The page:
DUCKWORTH: Even if you ask Catholics, I bet it would be pretty damning, as it were.
DUBNER: Well, so I don’t know the response by denomination, but I do know that there was a survey that found that 14 percent of U.S. adults could recall all Ten Commandments, which I actually thought was pretty good, but only 71 percent could name even one commandment.
DUCKWORTH: Okay. Thou shalt not kill. Was that one of them? And then coveting your neighbor’s wife. I remember that one.
DUBNER: Best remembered were “thou shalt not kill” or murder, stealing — it’s the big prohibitions. We should say there are a few different versions. Even in the Old Testament, in the Jewish Bible, there are two, I believe, different versions which vary slightly. So, some people remember differently. But the point is, this is the most famous set of rules in the history of the universe in what is probably the most read book in the history of the universe, and yet most people can only name maybe one, or two, or three. But if you ask people who don’t come from a religious tradition at all, they know the stories. Like, the story of Moses is known. Adam and Eve.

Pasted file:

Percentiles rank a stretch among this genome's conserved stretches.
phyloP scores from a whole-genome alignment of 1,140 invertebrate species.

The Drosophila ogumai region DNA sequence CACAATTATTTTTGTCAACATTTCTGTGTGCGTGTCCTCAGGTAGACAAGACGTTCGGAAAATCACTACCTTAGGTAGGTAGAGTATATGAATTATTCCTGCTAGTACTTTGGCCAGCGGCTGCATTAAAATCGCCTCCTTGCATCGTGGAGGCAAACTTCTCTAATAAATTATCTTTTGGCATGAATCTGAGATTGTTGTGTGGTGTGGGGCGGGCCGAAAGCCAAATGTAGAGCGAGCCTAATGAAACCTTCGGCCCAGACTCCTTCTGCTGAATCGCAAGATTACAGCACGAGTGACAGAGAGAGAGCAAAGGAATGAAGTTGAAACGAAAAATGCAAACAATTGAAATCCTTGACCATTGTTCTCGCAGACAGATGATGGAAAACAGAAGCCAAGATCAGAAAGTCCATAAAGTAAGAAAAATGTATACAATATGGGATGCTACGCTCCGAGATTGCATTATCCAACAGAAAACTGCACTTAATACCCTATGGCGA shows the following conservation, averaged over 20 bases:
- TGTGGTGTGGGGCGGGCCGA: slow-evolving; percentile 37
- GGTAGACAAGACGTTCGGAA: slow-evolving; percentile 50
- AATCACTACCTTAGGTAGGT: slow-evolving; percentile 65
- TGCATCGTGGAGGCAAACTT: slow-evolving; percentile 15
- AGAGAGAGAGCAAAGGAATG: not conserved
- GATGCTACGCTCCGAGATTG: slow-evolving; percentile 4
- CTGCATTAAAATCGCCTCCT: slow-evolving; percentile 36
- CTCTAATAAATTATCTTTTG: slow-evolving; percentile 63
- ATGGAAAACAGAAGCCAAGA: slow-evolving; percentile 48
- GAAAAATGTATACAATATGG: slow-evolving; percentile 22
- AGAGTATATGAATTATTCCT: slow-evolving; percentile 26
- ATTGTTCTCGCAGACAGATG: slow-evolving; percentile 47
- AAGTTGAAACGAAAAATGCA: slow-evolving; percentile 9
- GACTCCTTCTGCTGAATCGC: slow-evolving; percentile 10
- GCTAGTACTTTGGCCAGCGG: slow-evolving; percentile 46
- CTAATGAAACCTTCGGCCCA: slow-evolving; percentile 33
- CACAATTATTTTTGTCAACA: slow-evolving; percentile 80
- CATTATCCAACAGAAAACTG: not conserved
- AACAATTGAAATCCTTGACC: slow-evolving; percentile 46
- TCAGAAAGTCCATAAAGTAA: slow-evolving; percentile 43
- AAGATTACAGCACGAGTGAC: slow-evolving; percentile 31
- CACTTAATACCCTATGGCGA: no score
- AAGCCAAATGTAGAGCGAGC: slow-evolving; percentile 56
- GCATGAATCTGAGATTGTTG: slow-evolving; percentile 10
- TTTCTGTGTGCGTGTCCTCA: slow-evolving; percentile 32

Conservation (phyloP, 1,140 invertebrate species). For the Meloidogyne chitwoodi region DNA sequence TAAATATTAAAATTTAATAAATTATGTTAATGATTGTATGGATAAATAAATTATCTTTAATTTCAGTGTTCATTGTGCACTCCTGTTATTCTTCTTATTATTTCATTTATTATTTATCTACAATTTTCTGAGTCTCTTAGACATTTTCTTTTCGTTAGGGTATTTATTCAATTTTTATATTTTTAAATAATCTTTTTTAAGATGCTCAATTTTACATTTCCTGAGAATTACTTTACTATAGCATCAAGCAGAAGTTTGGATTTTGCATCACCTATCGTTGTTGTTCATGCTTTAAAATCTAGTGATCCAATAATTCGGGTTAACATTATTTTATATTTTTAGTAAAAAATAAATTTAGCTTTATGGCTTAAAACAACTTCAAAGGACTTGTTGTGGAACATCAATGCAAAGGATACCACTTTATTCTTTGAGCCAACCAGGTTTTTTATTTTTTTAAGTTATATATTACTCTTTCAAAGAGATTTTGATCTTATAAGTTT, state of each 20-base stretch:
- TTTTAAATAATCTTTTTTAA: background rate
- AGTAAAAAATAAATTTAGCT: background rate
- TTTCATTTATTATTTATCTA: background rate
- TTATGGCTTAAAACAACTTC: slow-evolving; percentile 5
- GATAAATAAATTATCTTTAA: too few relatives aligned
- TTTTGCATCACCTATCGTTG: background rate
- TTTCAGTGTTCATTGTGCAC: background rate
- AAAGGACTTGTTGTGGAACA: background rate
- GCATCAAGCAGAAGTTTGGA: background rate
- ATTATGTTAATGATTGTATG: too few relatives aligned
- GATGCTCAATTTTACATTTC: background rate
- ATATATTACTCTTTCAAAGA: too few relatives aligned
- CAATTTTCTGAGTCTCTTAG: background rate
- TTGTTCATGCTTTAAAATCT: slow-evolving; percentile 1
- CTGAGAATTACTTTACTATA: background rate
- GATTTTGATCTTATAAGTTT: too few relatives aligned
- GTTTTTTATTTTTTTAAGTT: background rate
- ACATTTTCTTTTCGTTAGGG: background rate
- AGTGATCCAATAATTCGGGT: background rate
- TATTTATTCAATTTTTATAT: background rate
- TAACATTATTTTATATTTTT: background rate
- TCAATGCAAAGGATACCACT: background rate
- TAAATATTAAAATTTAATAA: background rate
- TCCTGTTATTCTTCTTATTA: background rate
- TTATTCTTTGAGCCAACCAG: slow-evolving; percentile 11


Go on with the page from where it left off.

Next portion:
DUCKWORTH: Noah’s Ark.
DUBNER: Right. So then, you may be thinking, well, wait a minute, maybe it’s just that memories are bad. Maybe people don’t remember the Ten Commandments because their memories are not good.
DUCKWORTH: They can’t remember anything.
DUBNER: Right. But check this out. In the same survey that found that people were so bad at recalling the Ten Commandments, it turns out that 25 percent of the respondents could name the seven principal ingredients of a Big Mac — two all-beef patties, special sauce, lettuce, cheese, pickles, onions, on a sesame seed bun. And 35 percent could name all six kids from The Brady Bunch.